Wilson partners with Truth Initiative to combat juuling

Truth Initiative, a DC based nonprofit dedicated to ending tobacco use, has expanded its quit smoking program to e-cigarettes. The new program comes after the U.S. Surgeon General released an advisory declaring youth e-cigarette use an epidemic. Truth Initiative has partnered with Wilson in their new program, giving Wilson its own dedicated phone number.

The partnership was started after Principal Kimberly Martin sent out an email asking parents for help in ending student e-cigarette use. One parent who works at Truth Initiative contacted Martin, and connected Wilson with the prevention program. As part of the partnership, parents, students, and teachers at Wilson wil provide feedback to Truth Initiative about the effectiveness of the program.

The free text program sends people messages encouraging them to stop vaping. An example of a text sent is “Ashley says ‘You can do it we are all in this together.’ You’re not the only one who’s thought about quitting.” The service is not just one-way: students can text the program too. Users are encouraged to text “crave” when they are feeling cravings to vape, and “stress” when they are feeling stressed out. “To-date, we’ve had nearly 30,000 people text in with more than 11,000 of those text coming from teens and more than 11,600 from young adults,” said Sarah Shank, Truth Initiative’s Managing Director of Communications.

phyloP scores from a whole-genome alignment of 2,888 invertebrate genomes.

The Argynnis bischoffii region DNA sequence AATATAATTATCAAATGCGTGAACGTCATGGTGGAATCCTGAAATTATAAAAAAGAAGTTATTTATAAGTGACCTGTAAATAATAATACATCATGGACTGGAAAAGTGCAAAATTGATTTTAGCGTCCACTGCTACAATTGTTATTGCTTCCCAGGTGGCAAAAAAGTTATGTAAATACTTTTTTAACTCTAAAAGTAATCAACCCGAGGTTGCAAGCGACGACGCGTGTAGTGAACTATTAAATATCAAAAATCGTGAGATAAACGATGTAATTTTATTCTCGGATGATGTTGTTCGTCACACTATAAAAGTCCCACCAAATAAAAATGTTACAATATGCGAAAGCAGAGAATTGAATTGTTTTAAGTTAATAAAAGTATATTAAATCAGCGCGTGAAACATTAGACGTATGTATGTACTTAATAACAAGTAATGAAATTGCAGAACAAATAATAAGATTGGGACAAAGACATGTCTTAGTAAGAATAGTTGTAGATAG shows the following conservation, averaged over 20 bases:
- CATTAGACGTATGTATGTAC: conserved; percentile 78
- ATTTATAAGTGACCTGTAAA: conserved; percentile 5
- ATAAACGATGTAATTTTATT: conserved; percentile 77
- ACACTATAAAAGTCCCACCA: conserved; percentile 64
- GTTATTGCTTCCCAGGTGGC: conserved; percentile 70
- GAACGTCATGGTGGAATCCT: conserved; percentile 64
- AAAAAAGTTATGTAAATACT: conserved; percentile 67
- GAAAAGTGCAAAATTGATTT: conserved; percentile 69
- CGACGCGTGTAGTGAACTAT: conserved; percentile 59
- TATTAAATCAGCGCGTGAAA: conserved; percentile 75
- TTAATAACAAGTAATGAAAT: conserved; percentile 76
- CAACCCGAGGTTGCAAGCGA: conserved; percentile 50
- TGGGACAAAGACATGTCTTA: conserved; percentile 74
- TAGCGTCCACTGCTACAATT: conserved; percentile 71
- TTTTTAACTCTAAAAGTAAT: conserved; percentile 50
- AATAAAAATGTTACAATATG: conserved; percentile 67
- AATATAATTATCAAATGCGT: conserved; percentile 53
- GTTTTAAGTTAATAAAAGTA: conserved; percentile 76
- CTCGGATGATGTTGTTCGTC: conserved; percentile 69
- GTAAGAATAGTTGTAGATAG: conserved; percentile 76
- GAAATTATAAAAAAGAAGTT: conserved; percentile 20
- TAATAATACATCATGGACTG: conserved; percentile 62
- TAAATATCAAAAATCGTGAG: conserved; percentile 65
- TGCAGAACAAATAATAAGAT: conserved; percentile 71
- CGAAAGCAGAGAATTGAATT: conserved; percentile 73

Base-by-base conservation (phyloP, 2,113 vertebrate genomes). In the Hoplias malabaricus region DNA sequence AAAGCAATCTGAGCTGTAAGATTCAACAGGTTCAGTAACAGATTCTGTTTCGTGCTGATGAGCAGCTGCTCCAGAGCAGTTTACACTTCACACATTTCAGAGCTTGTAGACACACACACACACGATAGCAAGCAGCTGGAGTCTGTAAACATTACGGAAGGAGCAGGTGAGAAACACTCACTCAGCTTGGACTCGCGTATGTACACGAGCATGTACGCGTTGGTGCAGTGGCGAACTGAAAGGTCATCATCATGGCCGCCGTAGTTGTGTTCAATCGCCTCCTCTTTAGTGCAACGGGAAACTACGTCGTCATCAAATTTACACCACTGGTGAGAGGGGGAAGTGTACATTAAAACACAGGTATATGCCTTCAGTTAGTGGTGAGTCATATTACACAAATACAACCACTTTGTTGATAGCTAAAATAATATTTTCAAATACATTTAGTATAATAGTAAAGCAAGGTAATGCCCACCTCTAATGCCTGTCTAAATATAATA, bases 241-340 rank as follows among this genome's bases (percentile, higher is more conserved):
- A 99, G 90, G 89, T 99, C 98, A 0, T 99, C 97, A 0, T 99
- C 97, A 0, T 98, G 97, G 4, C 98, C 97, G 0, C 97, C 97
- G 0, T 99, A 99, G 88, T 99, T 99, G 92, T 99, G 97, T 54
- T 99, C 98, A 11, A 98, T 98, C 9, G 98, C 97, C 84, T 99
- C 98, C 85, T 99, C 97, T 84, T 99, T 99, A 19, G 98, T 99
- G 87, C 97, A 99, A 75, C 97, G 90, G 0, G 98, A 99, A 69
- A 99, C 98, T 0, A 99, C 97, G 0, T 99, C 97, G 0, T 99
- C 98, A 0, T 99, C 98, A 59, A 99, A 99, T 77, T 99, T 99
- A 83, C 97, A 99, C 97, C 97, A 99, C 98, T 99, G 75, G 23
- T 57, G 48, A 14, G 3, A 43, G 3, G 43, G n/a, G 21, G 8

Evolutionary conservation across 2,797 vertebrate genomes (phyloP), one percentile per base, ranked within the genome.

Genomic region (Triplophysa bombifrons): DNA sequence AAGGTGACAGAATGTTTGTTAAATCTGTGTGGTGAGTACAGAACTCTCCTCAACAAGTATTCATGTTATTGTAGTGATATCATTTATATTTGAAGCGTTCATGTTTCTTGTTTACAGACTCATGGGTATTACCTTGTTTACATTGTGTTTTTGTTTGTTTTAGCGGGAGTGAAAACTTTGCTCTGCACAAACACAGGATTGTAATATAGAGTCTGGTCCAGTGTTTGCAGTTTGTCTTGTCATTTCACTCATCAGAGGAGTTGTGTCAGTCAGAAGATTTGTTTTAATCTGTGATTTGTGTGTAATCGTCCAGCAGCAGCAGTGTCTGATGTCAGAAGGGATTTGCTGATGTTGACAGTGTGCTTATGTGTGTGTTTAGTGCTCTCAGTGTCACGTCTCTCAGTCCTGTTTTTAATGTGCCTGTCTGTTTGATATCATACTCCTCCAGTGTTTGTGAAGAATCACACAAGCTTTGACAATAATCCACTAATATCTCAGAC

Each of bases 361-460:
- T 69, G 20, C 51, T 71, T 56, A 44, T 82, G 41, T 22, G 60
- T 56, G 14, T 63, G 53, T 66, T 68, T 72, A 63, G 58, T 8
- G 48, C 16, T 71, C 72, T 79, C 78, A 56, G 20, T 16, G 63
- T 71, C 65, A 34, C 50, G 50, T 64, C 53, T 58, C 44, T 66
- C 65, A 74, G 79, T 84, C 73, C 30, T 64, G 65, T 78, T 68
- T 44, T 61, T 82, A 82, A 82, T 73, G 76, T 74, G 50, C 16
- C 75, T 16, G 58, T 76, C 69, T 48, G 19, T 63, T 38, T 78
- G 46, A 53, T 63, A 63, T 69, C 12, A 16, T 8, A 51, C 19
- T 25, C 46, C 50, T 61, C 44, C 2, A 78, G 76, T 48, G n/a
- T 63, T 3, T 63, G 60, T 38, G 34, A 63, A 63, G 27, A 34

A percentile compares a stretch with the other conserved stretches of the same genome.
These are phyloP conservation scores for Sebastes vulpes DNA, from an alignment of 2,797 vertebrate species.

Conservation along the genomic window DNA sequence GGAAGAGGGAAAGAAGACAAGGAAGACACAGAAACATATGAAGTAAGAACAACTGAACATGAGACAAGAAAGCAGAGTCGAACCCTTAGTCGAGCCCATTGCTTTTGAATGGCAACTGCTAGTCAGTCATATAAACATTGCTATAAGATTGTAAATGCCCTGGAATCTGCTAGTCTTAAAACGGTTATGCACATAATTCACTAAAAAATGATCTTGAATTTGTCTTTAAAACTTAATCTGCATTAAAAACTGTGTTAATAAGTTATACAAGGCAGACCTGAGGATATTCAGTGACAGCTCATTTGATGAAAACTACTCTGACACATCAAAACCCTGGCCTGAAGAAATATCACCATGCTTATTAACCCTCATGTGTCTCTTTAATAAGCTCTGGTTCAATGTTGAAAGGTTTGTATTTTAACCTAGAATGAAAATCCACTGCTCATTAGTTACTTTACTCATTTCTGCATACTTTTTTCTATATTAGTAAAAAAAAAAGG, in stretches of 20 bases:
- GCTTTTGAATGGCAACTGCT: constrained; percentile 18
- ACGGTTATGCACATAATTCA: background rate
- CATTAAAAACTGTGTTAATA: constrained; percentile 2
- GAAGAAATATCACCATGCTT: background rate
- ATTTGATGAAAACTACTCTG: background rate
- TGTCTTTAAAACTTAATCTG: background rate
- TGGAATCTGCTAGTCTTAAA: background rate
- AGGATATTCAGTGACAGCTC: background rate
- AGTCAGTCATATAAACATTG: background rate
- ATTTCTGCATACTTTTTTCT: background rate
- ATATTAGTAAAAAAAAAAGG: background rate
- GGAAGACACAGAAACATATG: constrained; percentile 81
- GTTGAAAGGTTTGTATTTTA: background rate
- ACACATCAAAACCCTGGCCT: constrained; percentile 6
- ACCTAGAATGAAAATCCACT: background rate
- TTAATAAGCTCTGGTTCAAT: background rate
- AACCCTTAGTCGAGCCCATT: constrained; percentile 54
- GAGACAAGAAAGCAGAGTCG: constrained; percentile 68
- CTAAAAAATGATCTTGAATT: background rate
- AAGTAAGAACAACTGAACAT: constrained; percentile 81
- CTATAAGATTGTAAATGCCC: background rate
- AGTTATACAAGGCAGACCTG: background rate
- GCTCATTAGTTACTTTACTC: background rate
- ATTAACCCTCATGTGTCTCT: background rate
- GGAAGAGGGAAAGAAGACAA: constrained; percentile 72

Before creating the program, Truth Initiative noticed that though youth e-cigarette use is highly prevalent, there were no resources to help them quit. “This new e-cigarette program provides the much-needed tools to quit vaping before it has the chance to progress into smoking,” said Robin Koval, CEO and president of Truth Initiative, in a press release.

Along with the texting service, Truth Initiative has created an e-cigarette prevention campaign, titled Safer ≠ Safe. The campaign aims to “give teens and young adults the facts about e-cigarette use and clear up misperception, such as the fact that one standard JUUL pod delivers the equivalent nicotine of a pack of cigarettes,” Shank said.

The number of students who vape has grown significantly in the last year, with 78 percent more high schoolers vaping in 2018 than 2017, and 48 percent more middle schoolers. The rise is largely attributed to the company JUUL labs. “More than 3.6 million youth who use e-cigarettes are now vulnerable to long-term nicotine addiction — largely because of JUUL — and those new young e-cigarette users, most of whom weren’t smokers in the first place, are four times more likely to go on to smoke deadly cigarettes compared to their peers who don’t vape,” Koval said.